Will Maternity Bill affect hiring women?

With barely two days to the Amendment to the Maternity Bill , we have raging debates in the media with Deccan Chronicle and Scoopwhoop raising the burning questions. Will this put a check on hiring women? Would taking six months off from the work, make a women talent irrelevant?

Canada and Norway offers 50 and 44 weeks as Maternity Benefit respectively. Did that stop the employers from hiring women? Census reveals that by 2014, women made up almost half (47%) of the entire Canadian workforce! Same for Norway, where the women workforce make upto 47% in public and 26% in private sector according to a study released in 2008! Since the number of jobs and talent entering the workforce have increased, can we expect a bigger number by now? But then these are countries other than India. So let’s take a look at what is going to challenge hiring Women in the workforce:

  1. It’s anybody’s guess that the employer would hesitate from hiring a woman in the child-bearing age because of the added cost.
  2. The needs of a six-month old baby would be only slightly less than a three-month old one.
  3. So suppose the man is getting at least half as many offs as the woman is getting, won’t the employer be less biased against women?

Here’s my question to the employers. If you choose not hire women to save on your six-months salary, will that help your attrition cost too? Given the fact that women, especially when they start a family looks for stability, hence are way more loyal to men who would job-hop at the drop of a hat, would that still make hiring women costly? As an employer does it makes sense to hire a competitive talent who won’t resign for the next few years, for the conducive environment that you are building? More importantly, doesn’t the men in the same firm remain productive just because their wives were taking care of the child at home? And somehow the employers hiring those women are readily bearing the cost!

Secondly, the needs of the baby cannot be categorised so broadly. We live in a world where there are nuclear families. Not every woman can hire a nanny or house help to take care of the baby as she is away. Compared to earlier days, the support-system is down to the parent who needs to meet every demand for raising a child. How does then it makes sense to narrow the timeline for an infant? Especially in a country where mall nutrition in babies does not remain specific to any economic group.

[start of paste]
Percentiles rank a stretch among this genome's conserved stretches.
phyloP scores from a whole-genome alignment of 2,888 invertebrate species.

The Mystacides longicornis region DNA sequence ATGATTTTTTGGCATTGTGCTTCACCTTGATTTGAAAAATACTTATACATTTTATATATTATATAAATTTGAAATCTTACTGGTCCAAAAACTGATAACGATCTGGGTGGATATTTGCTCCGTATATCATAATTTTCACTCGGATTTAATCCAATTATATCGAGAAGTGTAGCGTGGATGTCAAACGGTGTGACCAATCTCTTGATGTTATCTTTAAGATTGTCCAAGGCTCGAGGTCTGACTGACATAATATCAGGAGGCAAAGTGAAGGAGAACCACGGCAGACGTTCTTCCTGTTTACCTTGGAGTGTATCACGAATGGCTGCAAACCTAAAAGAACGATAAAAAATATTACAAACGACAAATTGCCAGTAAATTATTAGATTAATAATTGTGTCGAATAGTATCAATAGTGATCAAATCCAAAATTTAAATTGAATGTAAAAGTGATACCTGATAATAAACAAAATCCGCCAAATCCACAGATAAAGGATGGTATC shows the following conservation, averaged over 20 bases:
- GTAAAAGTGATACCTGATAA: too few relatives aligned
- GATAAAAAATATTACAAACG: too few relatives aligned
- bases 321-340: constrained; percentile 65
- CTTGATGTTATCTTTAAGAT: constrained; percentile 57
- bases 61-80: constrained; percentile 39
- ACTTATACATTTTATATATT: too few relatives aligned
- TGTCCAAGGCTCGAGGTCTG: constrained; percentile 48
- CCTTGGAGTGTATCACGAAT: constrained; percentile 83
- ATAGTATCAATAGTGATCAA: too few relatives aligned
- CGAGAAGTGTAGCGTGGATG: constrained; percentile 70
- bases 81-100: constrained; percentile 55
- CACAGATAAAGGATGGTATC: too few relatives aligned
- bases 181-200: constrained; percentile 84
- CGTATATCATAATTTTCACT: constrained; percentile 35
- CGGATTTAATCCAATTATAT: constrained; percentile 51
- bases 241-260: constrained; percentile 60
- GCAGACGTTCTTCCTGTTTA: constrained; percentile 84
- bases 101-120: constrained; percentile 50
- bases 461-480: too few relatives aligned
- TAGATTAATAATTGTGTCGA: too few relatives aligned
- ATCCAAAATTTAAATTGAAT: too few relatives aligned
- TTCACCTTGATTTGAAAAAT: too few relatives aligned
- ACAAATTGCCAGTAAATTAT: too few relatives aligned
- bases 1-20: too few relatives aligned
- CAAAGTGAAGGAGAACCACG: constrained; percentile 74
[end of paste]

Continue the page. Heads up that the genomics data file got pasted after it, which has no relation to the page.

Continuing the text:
Finally, were men waiting for the bill to be passed so that they can wash off their hands from the responsibility of an infant-care? In a country where ‘Dads changing nappies because Moms need to attend a business meeting’ is a luxury to few, how much does this Bill change the behaviour?

Back in the days, where the IT Parks suddenly tightened the rules on women security, there were similar doubts raised towards hiring women. Did that stop the number of women in the workforce grow? Similar costs were calculated down to every dime with the increase in hiring security personnel and adding video cameras for round the clock surveillance. Every challenge brings in a new solution, such as rise in the number of women cab drivers since the Uber incident.

What fuelled the change where fears met solutions? Did we hear the rise in the telecommute way back in 90’s? Inspite of the adoption of this work design, the resistance remains as the companies can afford huge work spaces to accommodate every employee. FaceTime and cubicle will remain in vogue till we have socio-economic changes disrupting them.

The Bill clearly mentions the option for Telecommute. However, that is being ignored largely, as the adoption of such systems will take time to become a norm. In the view of emerging work format, how does the Bill look like in the future? Would it allow a women to plan her career and family in parallel? If a woman needs to remain out of workforce for a declared duration, does that allow her to be up-skilled and plan for greater responsibilities? It would call for sponsoring such growths within the company. Is n’t the woman who is taking a break for child care, a wife to a man who could remain productive to his employer, just because she was at home?

Cyclic unemployment is norm, thanks to the repeated business cycle changes that we have experienced. This goes same for men and women. Losing a job due to diminishing revenue or policy changes no longer stops a career. Even men have to up-skill, relocate and network to find a new job! Companies have openly acknowledge hiring talent out of workforce.

In case such measures are not enough to meet the employment required, we have Gig Economy offering interesting jobs to build a promising portfolio.

Every benefit offered turns into a hygiene factor even before we know. How soon would this 26 weeks turn into a norm with no one even discussing about them, we will wait to see!

If you have any HR Query or any query on Future of Work, please email me nabomita@nabomita.com . Looking forward to learn more while finding solutions for you.

Recommended reading: Maternity Benefit , Diversity  , We Are Equal , Future of Work

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